Norwegian: Det/Den gender

Discussion in 'Nordic Languages' started by sjiraff, Feb 27, 2014.

  1. sjiraff

    sjiraff Senior Member

    Scotland, UK

    One thing I've noticed in Norwegian is a lot of natives seem to say "Den" when i'm not sure why exactly they do it.

    For example. a friend of mine said told me this joke: "Hva sa Wasa til knekkebrødet? Hei du, gi meg den!"

    Shouldn't it be det as opposited to "den" since it's brødet? I know sometimes there are exceptions, like people tend to say "Jeg har en lik en!" (Even if the gender of the word is neutral)

    Can someone explain why it is den instead of det, and would it be wrong of me to say "gi meg det" in this case because brød is intetkjønn?

    Thanks for any help!
  2. myšlenka Senior Member

    I have never heard that joke before (neither has Google it seems) and I don't really get it either.
    Are you sure about that example? The only "exception" I can think of is when you use det to refer to a more general notion than specific objects.
    A: Har du ski?
    B: Ja, det har jeg.
  3. sjiraff

    sjiraff Senior Member

    Scotland, UK
    Wasa is a brand of like bread products (I don't get it either to be honest, but i guess it has something to do with "hva sa" sounding like "wasa")

    Well, when I asked a native about that kind of thing he said even if you want to say "I have one like that!" and you're reffering to et bord, people say "jeg har en lik en" - but you would still say "jeg har et likt bord" he said.

    With regards to the joke, when I asked him he said "den" sounds more specific even though knekkebrød is intetkjønn! So it kind of shook my idea of how genders are applied, since i would have thought you should say "gi meg det" for "give me that!" if it's brød.
  4. myšlenka Senior Member

    I know what Wasa is, but I still don't get the joke. In the context you provided, there is no way that den/det can refer to knekkebrød.

    I can't say I've heard that before and it's possible that some people do say it, but it would make me raise my eyebrows.
  5. sjiraff

    sjiraff Senior Member

    Scotland, UK
    Yeah, I was surprised but when he said saying "den" is more specific I thought I'd missed something.

    So would you say the best way to say "I have one like that" is "Jeg har en likedan" or Jeg har maken? Or if it were a table, I should stick to "jeg har et likt bord/et slikt bord"?
  6. myšlenka Senior Member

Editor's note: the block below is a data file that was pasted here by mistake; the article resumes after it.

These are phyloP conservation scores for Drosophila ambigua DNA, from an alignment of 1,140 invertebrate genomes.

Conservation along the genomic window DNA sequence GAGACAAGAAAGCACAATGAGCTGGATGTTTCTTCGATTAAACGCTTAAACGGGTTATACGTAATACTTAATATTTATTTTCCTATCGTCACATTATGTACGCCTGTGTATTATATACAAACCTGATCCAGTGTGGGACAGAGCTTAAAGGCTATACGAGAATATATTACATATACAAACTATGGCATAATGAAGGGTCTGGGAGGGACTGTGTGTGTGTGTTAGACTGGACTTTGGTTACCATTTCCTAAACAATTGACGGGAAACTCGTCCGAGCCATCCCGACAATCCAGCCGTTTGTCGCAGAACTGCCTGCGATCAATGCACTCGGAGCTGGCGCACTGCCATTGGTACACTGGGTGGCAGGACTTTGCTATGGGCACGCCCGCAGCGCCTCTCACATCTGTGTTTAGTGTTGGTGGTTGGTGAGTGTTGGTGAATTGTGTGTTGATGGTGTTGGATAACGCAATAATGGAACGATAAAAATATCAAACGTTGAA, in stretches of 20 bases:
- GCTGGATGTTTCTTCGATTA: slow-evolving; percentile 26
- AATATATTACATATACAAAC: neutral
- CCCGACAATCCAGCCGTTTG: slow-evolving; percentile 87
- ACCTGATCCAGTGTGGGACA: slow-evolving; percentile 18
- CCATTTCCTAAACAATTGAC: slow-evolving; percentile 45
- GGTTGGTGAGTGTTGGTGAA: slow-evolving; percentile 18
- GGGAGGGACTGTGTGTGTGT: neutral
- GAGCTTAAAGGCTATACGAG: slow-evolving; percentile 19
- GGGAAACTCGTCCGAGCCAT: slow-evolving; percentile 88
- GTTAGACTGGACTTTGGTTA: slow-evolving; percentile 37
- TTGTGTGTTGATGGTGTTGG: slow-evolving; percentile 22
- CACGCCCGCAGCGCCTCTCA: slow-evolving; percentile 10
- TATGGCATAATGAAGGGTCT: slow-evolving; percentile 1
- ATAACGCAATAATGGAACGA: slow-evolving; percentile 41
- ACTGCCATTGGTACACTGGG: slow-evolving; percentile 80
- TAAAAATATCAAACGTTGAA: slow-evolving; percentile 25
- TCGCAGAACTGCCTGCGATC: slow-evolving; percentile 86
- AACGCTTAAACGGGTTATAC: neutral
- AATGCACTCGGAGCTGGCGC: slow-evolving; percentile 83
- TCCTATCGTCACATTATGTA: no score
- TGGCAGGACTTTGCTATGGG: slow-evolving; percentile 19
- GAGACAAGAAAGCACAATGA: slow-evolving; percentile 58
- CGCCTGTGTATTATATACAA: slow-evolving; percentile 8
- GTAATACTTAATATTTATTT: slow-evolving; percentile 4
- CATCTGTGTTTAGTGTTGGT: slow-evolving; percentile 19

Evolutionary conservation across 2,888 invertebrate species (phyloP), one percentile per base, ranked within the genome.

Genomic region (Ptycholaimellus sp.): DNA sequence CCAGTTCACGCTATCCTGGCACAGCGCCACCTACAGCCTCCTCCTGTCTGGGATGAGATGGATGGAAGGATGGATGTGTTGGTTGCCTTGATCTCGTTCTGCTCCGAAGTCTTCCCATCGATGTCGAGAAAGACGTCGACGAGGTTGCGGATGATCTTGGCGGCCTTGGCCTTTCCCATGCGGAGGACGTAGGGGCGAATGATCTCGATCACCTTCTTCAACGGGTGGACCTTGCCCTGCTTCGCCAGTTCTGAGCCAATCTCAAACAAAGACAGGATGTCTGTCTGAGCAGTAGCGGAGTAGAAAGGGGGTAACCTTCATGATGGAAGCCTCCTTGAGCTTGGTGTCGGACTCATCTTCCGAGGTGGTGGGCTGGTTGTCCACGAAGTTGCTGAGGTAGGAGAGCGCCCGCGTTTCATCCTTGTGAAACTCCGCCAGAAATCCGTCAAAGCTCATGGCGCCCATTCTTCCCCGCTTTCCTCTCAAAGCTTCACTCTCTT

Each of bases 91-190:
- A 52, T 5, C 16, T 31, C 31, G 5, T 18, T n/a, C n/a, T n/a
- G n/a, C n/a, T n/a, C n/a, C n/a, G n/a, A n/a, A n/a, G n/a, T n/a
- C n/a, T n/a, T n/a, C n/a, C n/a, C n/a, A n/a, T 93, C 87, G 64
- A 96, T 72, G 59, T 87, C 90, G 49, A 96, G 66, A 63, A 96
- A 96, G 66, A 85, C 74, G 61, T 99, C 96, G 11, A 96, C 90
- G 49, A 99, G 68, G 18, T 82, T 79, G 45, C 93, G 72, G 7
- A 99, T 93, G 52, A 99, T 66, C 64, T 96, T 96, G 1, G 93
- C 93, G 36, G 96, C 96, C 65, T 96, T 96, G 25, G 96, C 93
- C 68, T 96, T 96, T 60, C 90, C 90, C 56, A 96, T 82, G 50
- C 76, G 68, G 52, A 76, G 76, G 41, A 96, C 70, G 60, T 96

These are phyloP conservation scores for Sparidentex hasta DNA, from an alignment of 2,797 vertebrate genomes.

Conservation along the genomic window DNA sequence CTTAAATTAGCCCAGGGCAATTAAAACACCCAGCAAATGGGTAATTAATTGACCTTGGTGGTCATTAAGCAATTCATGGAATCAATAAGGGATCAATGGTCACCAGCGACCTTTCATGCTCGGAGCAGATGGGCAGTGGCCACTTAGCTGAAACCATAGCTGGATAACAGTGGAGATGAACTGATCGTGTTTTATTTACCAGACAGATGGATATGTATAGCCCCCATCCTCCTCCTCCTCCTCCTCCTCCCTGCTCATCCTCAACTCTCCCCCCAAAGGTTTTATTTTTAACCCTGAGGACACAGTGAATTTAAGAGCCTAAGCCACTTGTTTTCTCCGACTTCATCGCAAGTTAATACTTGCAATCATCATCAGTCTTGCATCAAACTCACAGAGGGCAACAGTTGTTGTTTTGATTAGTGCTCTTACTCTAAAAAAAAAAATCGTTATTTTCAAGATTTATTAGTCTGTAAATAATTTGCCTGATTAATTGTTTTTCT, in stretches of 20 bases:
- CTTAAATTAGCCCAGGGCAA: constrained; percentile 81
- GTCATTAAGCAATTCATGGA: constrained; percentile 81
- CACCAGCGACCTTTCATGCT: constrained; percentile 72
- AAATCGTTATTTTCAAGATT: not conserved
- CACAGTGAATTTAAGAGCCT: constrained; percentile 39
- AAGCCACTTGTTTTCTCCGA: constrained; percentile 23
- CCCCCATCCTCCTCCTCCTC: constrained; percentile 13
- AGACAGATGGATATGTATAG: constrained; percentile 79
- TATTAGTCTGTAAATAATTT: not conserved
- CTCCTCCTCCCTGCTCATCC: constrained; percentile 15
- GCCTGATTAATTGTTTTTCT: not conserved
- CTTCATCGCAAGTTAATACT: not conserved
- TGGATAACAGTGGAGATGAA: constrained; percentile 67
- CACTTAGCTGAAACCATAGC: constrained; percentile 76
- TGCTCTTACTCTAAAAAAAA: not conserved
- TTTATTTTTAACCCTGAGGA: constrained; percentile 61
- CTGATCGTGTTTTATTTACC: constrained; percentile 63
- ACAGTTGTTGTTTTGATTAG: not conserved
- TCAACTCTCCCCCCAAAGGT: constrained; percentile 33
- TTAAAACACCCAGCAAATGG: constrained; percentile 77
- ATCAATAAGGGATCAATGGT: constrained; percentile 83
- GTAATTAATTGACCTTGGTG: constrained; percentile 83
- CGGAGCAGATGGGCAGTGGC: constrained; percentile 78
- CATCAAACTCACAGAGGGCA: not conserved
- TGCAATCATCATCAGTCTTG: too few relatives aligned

Det can be more general in certain contexts, but I can't think of any situation where both den and det are possible.
    There is generally no best way to say it. I am happy as long as the use of the articles match the genders :)
  7. sjiraff

    sjiraff Senior Member

    Scotland, UK
    So you would say "Gi meg det!" if you wanted someone to give you et stykke knekkebrød? Not "Gi meg den"? It's weird because the Norwegian chap I know says he would say "gi meg den" regardless of the object's actual gender, and that it sounds more specific/better sometimes.

    Maybe it's a young people thing?
  8. myšlenka Senior Member

    Yes I would.

    It could be a young people's thing but I don't see how it can sound more specific.
    EDIT: Neither can I see how your Norwegian friend can use den/det to refer to knekkebrød in that joke.
    Last edited: Feb 27, 2014
  9. sjiraff

    sjiraff Senior Member

    Scotland, UK
    Me neither, but would you consider saying "Gi meg den" and pointing at et stykke knekkebrød incorrect?

  10. myšlenka Senior Member

    Yes. I would probably look for other possible reference objects instead. All neuter objects would be put in the background while masuline/feminine ones would be more salient.
  11. NorwegianNYC Senior Member

    New York, NY, USA
    'Det' is also used as the formal subject.
  12. Ben Jamin Senior Member

  13. Dan2

    Dan2 Senior Member

    US English
    Just a thought:

    We have 3 mysteries here:

    1. The "joke" doesn't seem to make sense.

    2. As myslenka has been trying to point out, if Wasa is speaking TO the bread, then in saying "give me that", "that" can't refer to the bread.

    3. sjiraff's native Norwegian friend strangely perceives "den" as more "specific" than "det".

    All three of these things could be explained if the joke isn't being reproduced correctly and a common-gender noun has been omitted. Then (1) the joke might actually be funny, (2) there would be a logical reference to "den" in "gi meg den", and (3) sjiraff's friend would be saying "den" is more specific because it clearly refers to this common-gender noun, while "det" could be just a general "that".

    So, a challenge: Add a common-gender noun (and perhaps a few other words) to the OP phrase, resulting in something that's actually funny. :)
  14. sjiraff

    sjiraff Senior Member

    Scotland, UK
    I think the joke may have been a bad example for me to use, I probably should have paraphrased it in hindsight.

    The real issue was just that some native Norwegians told me that it was OK to say "Gi meg den" even when pointing at a gender-neutral object (Which one would expect to be "gi meg det".